Appeal from the Circuit Court of the 12th Judicial Circuit Will County, Illinois No. 99--JA--45 Honorable Barbara J. Badger Judge, Presiding
The opinion of the court was delivered by: Justice Holdridge
The respondent, Deanthony B., was found to be an unfit parent, for among other reasons, his repeated incarceration which prevented him from performing his parental responsibilities. After a best interest hearing, his parental rights to the minor, D.P., were terminated. On appeal, the respondent urges this court to declare section 1(D)(s) of the Adoption Act (Adoption Act) (750 ILCS 50/1(D)(s) (West 1998)) unconstitutional and reverse the trial court's decision. We affirm.
D.P. was born on October 2, 1996. The State filed a petition on June 3, 1999, alleging neglect by D.P.'s mother. The respondent was served with the petition. A hearing was held on August 11, 1999. The respondent was present. At the conclusion of the neglect hearing, the trial court found that D.P. was abandoned and that her environment was injurious to her welfare and adjudicated her neglected.
On September 29, the State filed a motion to terminate parental rights claiming that D.P.'s mother and the respondent failed to maintain a reasonable degree of interest, concern, and responsibility for D.P., or to make reasonable efforts to correct the conditions for the removal of D.P., or to make reasonable progress toward her return within nine months of adjudication. Four months later, the State amended the motion to include an allegation that the respondent's parental rights should be terminated due to his repeated incarceration. The respondent was served with notice of both motions and was present at the fitness hearing.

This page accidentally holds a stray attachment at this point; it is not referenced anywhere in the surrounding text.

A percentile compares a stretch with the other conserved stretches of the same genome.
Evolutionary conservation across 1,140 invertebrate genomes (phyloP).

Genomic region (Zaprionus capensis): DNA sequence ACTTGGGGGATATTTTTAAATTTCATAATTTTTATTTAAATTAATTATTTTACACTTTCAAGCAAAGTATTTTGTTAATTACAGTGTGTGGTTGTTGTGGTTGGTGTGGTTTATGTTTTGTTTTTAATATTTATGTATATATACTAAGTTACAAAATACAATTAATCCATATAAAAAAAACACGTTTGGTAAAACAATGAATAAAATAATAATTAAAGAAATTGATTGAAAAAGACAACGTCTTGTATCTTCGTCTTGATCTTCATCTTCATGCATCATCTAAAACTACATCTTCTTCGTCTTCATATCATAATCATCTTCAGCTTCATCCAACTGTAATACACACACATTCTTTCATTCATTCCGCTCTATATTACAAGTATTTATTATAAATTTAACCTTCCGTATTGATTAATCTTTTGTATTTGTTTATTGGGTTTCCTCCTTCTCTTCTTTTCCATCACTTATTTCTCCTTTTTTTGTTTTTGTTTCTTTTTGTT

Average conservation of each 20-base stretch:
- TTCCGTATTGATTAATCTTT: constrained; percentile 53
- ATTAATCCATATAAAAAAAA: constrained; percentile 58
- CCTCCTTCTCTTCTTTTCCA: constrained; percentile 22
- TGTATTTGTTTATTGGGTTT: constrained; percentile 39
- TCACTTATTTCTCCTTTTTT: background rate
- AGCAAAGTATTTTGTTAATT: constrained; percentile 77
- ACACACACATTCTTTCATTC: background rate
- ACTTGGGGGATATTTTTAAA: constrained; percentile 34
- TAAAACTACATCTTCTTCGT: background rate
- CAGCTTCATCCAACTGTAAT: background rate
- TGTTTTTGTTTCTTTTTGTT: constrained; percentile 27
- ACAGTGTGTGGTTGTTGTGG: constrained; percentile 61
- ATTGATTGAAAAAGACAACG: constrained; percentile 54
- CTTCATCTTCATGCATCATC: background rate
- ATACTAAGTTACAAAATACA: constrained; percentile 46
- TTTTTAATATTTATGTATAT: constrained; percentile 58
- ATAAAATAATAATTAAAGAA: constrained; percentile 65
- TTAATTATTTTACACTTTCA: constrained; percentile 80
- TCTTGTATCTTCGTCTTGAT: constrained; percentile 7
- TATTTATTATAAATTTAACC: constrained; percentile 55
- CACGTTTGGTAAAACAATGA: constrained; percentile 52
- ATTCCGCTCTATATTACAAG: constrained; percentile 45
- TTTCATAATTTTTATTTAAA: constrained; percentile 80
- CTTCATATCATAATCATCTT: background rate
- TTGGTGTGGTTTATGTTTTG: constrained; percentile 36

At the hearing, the State presented certified copies of the respondent's convictions. The convictions showed that the respondent had served two terms of imprisonment since D.P.'s birth. The respondent admitted that he pled guilty to possession of a firearm in November 1996, and sentenced to 30 months' probation. In March 1997, he pled guilty to possession of a stolen motor vehicle and sentenced to a term of three years' imprisonment. He was released in February of 1998. At the time of the hearing, the respondent was serving a 12-year sentence in the Department of Corrections for armed robbery. His projected parole date was November 28, 2010. The respondent testified that if he received credit for good behavior, he might be eligible for early parole in 2004.
The respondent further testified that he did not know he was D.P.'s father until August of 1999. After the respondent realized he was D.P.'s father, he wrote to her four or five times, and spoke with her on the telephone. On one occasion, D.P.'s foster mother took D.P. to visit the respondent in prison. The respondent also wrote to D.P.'s caseworker inquiring about D.P.'s well-being. As of the hearing, the respondent had not sent D.P. child support. He admitted that his effort to financially support D.P. was limited because of his incarceration.